• April 21, 2011: Cuyahoga County Court of Common Pleas Judge Thomas J. Pokorny issued his first opinion in the case of Northeast Ohio Regional Sewer District vs. Bath Township, Ohio, et al. (CV-10-714945). In this decision, Judge Pokorny ruled that Chapter 6119 of the Ohio Revised Code gave the Sewer District the authority to implement most of the Regional Stormwater Management Program. He also ruled that consent of member communities to participate in the program is not required.
  • February 15, 2012: After a lengthy trial, Judge Pokorny issued his second opinion in the case. In this ruling, he ruled that the Sewer District’s Stormwater Management Program fee is authorized under Chapter 6119 of the Ohio Revised Code; the charges proposed are ruled a fee, and not a tax as the Defendants argued.
  • June 28, 2012: Judge Pokorny issued his third and final opinion in the case. This final ruling acknowledged several recommended program changes the Sewer District made – most notably an increase to the Community Cost-Share Program to benefit member communities – by recommendation of the Judge.
  • September 26, 2013: The Court of Appeals reversed Judge Pokorny’s decisions, finding that the agency does not have the authority under Ohio Revised Code Chapter 6119 – or its charter – to implement the Regional Stormwater Management Program under Title V or collect the associated stormwater fee. As a result of the appeals court ruling, the Sewer District suspended Regional Stormwater Management Program activities and the collection of stormwater fees for the program while the District pursued the appeal to the Supreme Court.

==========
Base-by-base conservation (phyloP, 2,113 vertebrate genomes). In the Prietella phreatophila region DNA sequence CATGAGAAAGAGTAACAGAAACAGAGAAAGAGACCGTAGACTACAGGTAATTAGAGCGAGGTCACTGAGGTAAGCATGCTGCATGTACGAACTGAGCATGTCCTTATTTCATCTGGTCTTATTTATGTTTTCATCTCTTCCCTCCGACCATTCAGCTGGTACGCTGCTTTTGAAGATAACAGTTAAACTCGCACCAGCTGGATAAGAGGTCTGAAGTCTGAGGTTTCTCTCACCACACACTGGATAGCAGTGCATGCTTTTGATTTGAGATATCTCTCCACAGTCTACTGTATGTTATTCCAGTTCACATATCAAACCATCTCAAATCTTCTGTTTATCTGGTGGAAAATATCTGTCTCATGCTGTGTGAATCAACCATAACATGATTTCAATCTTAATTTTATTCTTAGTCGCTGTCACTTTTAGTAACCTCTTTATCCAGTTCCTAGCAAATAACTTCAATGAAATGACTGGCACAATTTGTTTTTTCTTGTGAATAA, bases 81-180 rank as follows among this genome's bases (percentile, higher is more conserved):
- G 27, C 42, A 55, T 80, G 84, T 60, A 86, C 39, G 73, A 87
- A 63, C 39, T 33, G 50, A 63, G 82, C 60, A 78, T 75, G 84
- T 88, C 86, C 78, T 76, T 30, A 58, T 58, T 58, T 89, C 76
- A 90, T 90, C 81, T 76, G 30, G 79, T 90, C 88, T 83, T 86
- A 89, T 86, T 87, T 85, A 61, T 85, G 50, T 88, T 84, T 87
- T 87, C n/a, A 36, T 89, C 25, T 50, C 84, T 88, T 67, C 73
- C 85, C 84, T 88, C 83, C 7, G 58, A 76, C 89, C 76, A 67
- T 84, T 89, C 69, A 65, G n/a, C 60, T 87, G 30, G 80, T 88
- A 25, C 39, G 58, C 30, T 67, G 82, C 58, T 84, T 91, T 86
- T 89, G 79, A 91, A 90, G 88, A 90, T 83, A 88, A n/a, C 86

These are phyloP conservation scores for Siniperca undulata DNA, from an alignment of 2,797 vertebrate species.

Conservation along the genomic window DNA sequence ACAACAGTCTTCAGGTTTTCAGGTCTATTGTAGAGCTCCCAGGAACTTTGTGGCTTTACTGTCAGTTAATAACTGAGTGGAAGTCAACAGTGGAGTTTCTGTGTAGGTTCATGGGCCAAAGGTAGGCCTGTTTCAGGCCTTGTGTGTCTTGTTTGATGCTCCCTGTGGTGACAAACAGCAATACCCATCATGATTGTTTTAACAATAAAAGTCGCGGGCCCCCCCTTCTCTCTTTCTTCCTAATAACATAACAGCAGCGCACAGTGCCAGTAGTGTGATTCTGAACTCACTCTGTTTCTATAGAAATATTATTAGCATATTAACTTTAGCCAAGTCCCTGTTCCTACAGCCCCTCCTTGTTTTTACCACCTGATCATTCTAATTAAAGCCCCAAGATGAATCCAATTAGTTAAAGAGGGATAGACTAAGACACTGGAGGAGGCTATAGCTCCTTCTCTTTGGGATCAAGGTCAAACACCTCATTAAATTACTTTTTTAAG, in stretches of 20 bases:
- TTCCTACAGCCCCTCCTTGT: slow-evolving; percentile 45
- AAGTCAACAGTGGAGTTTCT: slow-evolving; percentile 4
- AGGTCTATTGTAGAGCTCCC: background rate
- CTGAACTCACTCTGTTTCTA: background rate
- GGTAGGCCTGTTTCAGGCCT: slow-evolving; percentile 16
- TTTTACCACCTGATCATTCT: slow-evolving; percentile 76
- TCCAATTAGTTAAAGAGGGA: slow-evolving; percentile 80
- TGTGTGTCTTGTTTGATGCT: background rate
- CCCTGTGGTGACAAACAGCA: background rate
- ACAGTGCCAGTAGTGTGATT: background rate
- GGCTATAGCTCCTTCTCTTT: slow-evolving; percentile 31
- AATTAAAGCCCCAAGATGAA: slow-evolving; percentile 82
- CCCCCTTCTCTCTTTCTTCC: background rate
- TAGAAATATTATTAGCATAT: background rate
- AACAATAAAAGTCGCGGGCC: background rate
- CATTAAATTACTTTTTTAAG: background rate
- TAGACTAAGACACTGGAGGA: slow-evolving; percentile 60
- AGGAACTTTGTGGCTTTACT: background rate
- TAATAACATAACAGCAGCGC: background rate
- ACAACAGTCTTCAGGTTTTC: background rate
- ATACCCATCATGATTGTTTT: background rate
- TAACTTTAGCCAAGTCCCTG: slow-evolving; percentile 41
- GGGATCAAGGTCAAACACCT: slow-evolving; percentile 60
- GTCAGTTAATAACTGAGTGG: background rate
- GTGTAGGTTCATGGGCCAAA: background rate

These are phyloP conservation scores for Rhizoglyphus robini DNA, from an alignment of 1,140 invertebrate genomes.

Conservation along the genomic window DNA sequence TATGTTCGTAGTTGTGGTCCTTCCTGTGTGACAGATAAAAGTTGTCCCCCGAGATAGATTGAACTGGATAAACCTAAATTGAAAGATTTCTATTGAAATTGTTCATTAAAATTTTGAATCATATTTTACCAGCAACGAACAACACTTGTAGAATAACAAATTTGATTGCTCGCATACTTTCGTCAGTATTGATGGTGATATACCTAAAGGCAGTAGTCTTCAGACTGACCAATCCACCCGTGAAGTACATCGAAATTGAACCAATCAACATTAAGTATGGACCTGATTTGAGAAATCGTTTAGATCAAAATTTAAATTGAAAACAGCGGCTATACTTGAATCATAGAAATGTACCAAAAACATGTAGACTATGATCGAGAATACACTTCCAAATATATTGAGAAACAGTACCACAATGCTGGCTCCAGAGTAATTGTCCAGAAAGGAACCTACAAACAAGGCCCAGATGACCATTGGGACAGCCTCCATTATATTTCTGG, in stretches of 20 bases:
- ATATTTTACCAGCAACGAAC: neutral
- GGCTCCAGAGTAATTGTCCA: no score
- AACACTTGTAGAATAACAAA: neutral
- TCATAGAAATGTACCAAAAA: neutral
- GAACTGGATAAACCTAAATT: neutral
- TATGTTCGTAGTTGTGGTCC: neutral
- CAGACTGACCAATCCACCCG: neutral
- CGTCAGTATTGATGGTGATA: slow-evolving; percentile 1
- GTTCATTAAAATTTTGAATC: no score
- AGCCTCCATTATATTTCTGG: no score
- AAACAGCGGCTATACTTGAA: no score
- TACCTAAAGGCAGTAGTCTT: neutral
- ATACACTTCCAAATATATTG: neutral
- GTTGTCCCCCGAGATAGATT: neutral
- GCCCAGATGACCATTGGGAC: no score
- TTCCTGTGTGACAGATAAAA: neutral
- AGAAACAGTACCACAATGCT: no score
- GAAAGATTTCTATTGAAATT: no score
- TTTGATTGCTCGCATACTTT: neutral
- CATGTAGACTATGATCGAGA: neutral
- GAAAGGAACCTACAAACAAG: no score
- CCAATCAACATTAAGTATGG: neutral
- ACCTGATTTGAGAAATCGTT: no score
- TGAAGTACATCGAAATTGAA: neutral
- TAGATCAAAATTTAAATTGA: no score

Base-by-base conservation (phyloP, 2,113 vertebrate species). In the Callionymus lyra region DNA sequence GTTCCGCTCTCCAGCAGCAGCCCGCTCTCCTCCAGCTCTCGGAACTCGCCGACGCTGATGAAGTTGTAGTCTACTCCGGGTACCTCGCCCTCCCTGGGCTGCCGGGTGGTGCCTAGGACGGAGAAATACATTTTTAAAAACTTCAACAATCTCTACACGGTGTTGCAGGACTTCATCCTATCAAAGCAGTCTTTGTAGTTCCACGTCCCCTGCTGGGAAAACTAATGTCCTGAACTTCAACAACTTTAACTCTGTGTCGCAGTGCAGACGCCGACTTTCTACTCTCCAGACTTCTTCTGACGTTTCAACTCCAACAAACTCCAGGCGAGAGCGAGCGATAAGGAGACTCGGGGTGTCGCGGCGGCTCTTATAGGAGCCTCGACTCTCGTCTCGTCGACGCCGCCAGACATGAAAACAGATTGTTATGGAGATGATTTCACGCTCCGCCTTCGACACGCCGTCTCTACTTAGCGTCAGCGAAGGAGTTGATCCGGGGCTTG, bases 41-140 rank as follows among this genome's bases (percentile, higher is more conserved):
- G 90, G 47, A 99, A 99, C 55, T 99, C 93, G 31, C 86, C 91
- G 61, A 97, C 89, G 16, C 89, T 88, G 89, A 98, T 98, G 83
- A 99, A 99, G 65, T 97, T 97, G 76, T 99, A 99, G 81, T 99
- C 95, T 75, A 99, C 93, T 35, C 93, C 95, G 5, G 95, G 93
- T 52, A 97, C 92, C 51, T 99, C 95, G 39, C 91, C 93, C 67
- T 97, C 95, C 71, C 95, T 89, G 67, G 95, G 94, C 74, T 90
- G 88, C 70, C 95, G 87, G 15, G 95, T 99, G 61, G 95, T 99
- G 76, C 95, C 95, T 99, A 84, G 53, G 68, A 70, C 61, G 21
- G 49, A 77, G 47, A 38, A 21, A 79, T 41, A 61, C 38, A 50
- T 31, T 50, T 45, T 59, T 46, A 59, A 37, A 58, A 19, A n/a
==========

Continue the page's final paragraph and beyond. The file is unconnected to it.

• November 12, 2013: The Sewer District asked the Supreme Court to hear the case. The Court of Appeals’ prior ruling jeopardizes stormwater programs throughout the State of Ohio.
  • February 19, 2014: The Supreme Court agreed to hear the case.